Ever since Mitchell had come home from the hospital, all Annie wanted to do was watch him breathe. She sat, curled up in a chair by his bed, watching his chest rise and fall in the moonlight. His breathing was slow, especially when he was sleeping. No slower than normal, but, without fail, every couple of minutes she would become convinced that his breathing had stopped, and she'd panic for a moment until his chest rose again. When it was light out, she would try and distract herself, flip through one of his books, but she was also convinced that if she looked away, he really would stop. Especially at night.
She stared, transfixed. It wasn't boring. Boring was being left alone in the house. But it was more than a little stressful.
Oh, God, she thought, he's stopped breathing. She jumped up and hovered her hand over his face just as he exhaled. "OK," she whispered. "OK..."
She paced lightly for a few minutes before glancing at the clock. 3am. How can George sleep? Just... sleep?
She sat anxiously on the chair again. When she was sure he'd stopped breathing again, she perched herself on the edge of the bed, careful not to touch him, as he exhaled again. She stretched out next to him, watching. She counted the seconds between breaths. Sometimes it was five seconds, sometimes, and this was when she panicked, it was ten. When she got to twelve, she couldn't take it anymore. She reached out and shook his shoulder.
He awoke with a start and tried to sit up, disoriented. "No, no, lie back," she whispered, pushing him back gently.
He looked up at her and moaned. "Oh, Annie, what are you doing?"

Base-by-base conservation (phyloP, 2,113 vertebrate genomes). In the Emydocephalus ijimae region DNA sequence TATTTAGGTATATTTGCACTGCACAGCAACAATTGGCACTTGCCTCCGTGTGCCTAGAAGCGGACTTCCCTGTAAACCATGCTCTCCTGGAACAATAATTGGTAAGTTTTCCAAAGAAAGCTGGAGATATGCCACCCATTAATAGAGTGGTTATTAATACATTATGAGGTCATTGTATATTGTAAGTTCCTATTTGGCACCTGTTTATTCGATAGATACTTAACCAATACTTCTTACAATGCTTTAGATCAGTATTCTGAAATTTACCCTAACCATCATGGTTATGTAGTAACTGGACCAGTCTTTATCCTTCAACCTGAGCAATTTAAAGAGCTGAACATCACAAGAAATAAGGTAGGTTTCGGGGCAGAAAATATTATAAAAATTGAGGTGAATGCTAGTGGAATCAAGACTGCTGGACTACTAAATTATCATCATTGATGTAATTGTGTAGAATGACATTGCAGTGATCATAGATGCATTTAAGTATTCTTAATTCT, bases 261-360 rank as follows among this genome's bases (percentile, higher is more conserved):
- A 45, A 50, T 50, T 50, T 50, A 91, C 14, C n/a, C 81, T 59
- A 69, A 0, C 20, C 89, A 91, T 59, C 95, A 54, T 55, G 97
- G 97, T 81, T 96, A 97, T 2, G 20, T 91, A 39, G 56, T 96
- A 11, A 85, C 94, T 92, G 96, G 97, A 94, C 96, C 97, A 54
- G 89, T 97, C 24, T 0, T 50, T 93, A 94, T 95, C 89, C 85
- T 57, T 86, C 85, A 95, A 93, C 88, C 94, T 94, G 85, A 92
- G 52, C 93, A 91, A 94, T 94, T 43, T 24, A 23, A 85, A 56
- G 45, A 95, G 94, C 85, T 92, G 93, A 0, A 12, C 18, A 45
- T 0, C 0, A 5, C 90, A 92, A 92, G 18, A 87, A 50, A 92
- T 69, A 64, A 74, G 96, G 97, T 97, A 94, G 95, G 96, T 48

"Nothing." She shook her head. "Well, you stopped breathing, and -"
"I didn't stop breathing," he sighed.
"I know. I'm sorry." But she wasn't, really. She was relieved that he was awake. When he was awake, she worried less.
"You have to stop doing that, seriously."
"It's sweet that you're so concerned, but, I swear, no vampire has ever died peacefully in his sleep."
"Well," she said, "you don't know that."
"It's never happened, I promise."
"What if there are still... splinters in there?"
"There are no splinters," he said. "Annie, you're going to drive yourself insane."
She sat up. "I can't help it."
"I'm here, and I'm fine," He said sleepily. He looked up at her. "And I'm glad you're still here to take care of me."
She smiled. "I'm glad I'm still here, too," she said. "I didn't want to go."
They sat in silence for a few minutes. She glanced over to see if he was still awake. He blinked, lost in thought, a sure sign that he was.
"It's weird," he said, finally. "We almost properly died at the same time."
"Poor George," Annie said. "Can you imagine?"
He closed his eyes and shook his head. "I can't."
She placed her hand to his chest. He opened his eyes and looked at her.
"Oh, does that hurt?"
He shook his head slowly. "No. It's fine." He tried to read her in the dark, the light from the moon bathing her curls. Her eyes were down, her brows furrowed in concentration. She was checking his heartbeat, nothing more. Her hand was cold, but not uncomfortable. Almost as if there was a warmth there that he could only sense. He liked their little moments of intimacy, but never knew what to make of them. He'd never fully understood ghosts. So real, yet so intangible. He'd imagined her coming into his room in the dark, leaning over him, just like she was doing in that moment. But when he imagined it, her intentions were less maternal, and she was always whole and warm and corporeal. When he thought about her body rotting away in the ground, it took his breath away.
"So, do I have a heartbeat?"
She shrugged. "I can't feel it, to be honest," she admitted.
"Well," he said, "It helps anyway." He smiled at her and brushed her cheek with the back of his fingers. "I'm really glad you're here."
She smiled and looked out at the waxing moon through the window. It wouldn't be long until it was full. She'd come to appreciate the beauty of a nice crescent moon.
"Mitchell," she said softly, still looking at the moon, "where would you have gone if he had killed you?"
After a few moments of silence, she looked at him. He was sleeping soundly, with a hint of a smile, looking as peaceful as she'd ever seen him. She couldn't feel his heartbeat, but she could feel his chest rise and fall with each breath.
"This works," she said to herself softly, with a shrug.